This provides an ambitious and generalized overview on the most common cuts used in filmmaking. Unlike some others, I like the screen grabs. Why tell me about it when you can show me the picture? Plus, I'd rather see it than read it. Interestingly, I didn't care much for the author's other book, Cut by Cut, but I do like this one much better. However, there are some things that didn't make sense, and I'm not sure the author explains why she chose the types of cuts she did and why she categorized them the way she did. To give her credit, I would say she was attempting to break new ground and create a visual compendium of "cuts," but in doing so, I think she created some false classifications, which are misleading, confusing, or simply make no sense. Many of the cuts she describes accurately, but several seem miscategorized. I think she should have made a disclaimer that not every editor agrees on the terminology she uses or the classification system she uses as well. For instance, in Chapter 2, she makes the bold assertion that "Match cuts comprise the vast majority of cuts editors make." Is that really true? Well, it is if you accept her expansive definition of what constitutes a "match" cut. Traditionally, a match cut is usually for a cut where two things dissolve into one another because there is some graphic similarity between them. For instance, a classic match cut is in Space Odyssey 2001 when the caveman throws a bone in the air and it transitions into an orbiting spaceship. But in her book, she calls a cut a "match cut" if it matches in screen direction, eyeline direction, angle, framing, shape,and even lighting and color. The idea of a match cut on color is especially perplexing because the way she presents a color match has to do with color correcting of an entire film or scene and nothing really to do with editing per se. She also has a section on Rogue Cuts that really seem more like just errors in editing versus "cuts" you would need to know. For instance, one of the cuts she says you need to know is the "bad cut." She describes this as a cut that does not move the story forward and risks disengaging the audience. Is that a type of cut? It just seems like an error because obviously somebody thought it was a good cut or it wouldn't have been made in the first place. And at some level, a bad cut is a certain type of cut---maybe it is a straight cut or dissolve. She also seems to have muddled the distinction between a shot type and a cut, essentially classifying the shot type as the cut type. In this way, the book becomes theoretically and technically murky because she seems to have her own classification system for many of the cuts. I think this book is due for a revision and should be thought out more rigorously than she appears to have done it. The book does not really go into great depth at any level of editing, but mostly provides a simplified visual overview. Again, she is to be commended for putting this compendium together, but it is not without its shortcomings, some of which are major. Another little pet peeve I had about the book is that each chapter ends with what is called a "wrap up." And throughout the book, these are only one or two generic sentences that add little to the text as a whole. It just stood out as filler in my mind. And as an editor, she should know fluff when she sees it, so these sections should have been cut out and deleted altogether.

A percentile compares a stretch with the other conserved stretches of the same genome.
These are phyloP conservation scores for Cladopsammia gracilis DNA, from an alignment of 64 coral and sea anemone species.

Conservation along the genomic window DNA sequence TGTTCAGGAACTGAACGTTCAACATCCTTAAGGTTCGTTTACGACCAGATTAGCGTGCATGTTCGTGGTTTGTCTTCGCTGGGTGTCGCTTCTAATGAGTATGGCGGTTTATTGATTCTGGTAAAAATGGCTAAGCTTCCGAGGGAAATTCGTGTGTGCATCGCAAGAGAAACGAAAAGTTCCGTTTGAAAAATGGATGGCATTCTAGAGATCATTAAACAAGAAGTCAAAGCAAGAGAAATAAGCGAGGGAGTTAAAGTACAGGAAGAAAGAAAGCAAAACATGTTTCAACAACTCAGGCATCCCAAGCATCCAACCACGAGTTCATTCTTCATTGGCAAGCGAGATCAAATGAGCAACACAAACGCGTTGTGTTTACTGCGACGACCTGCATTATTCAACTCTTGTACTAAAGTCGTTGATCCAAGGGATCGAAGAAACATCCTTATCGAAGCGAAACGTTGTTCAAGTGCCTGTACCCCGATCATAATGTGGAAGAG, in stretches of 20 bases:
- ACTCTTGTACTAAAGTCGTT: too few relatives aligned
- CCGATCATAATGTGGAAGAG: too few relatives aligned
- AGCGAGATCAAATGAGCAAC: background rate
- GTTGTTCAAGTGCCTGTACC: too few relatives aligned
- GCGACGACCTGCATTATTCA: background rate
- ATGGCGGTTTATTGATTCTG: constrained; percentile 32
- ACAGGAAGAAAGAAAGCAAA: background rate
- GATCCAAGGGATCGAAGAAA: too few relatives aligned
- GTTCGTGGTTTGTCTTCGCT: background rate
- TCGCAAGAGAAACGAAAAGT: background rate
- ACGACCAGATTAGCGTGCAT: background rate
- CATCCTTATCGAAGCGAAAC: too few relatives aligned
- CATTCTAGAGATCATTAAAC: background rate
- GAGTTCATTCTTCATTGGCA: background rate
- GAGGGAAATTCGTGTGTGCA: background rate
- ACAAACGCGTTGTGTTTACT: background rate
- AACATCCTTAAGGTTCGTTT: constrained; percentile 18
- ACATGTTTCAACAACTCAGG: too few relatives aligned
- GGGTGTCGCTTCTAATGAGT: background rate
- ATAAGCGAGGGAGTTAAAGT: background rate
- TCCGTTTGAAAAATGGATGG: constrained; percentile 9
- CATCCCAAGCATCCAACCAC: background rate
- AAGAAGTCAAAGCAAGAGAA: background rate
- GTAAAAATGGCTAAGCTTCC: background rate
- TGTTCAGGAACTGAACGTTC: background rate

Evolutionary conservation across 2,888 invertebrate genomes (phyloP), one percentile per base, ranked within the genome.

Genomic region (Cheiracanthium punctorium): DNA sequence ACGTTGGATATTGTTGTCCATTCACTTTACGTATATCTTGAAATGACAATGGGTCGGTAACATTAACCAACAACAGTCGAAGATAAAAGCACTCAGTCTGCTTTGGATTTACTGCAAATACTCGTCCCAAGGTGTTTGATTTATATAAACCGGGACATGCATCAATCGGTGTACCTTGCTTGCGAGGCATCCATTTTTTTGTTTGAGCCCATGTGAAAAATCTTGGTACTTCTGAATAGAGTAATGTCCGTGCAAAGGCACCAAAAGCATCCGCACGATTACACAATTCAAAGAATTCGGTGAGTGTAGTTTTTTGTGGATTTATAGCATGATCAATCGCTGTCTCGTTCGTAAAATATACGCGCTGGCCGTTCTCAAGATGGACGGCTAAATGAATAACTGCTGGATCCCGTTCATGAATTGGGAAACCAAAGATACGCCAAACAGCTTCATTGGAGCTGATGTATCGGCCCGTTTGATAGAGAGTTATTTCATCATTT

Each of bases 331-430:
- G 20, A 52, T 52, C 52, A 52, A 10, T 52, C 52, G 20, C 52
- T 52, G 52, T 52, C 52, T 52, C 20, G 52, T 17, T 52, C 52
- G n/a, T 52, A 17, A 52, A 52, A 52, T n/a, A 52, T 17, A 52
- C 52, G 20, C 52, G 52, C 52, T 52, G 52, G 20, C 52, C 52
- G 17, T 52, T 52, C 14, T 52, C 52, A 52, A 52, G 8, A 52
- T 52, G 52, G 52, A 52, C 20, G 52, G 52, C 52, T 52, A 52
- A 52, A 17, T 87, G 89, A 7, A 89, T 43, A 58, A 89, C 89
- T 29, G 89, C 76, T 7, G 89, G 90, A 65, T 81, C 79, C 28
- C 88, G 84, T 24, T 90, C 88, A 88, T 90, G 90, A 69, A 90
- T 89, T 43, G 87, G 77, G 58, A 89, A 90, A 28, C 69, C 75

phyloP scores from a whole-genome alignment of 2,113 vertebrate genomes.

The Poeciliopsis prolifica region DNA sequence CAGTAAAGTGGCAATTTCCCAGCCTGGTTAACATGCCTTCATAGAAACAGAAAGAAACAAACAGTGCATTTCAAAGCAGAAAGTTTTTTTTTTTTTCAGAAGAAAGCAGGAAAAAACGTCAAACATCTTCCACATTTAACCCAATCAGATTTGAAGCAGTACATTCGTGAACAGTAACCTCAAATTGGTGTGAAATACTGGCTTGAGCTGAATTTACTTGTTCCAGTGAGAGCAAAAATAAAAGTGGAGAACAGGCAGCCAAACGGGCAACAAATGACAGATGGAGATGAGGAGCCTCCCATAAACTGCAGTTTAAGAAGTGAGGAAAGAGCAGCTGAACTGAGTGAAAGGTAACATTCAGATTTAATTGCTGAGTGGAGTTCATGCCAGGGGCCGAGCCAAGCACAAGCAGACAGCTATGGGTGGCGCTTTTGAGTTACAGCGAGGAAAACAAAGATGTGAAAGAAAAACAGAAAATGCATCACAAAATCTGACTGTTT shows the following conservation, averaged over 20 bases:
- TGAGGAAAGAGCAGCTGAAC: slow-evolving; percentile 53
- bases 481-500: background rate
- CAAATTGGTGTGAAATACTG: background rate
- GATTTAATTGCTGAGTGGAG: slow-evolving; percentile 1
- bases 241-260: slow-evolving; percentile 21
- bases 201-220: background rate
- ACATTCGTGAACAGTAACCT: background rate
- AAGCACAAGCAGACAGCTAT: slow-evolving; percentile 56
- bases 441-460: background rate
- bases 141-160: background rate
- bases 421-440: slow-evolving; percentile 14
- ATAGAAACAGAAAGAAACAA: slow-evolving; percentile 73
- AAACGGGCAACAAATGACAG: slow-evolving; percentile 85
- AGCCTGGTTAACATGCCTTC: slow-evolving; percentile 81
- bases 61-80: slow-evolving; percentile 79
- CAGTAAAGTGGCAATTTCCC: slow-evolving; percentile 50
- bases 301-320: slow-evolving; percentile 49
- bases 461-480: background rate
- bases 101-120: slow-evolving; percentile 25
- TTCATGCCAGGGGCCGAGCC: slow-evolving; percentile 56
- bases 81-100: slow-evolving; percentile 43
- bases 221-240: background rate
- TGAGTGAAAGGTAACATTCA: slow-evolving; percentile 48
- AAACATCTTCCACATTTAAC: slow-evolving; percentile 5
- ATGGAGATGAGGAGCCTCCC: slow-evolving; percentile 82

Gribandis
Easy to follow. If this is a topic of interest to you, it's worth having in your library.
Umsida
This is a great book and it helped me in school a lot thank you
Trash Obsession
If you are looking to learn basic editing methods and the terminology of movie editing with multiple visual examples for each technique, this book is for you. With a plethora of examples from classics as well as a variety of movies released in the last decade, the book gave me a starting point for watching movies more analytically.
Great text book and came in great condition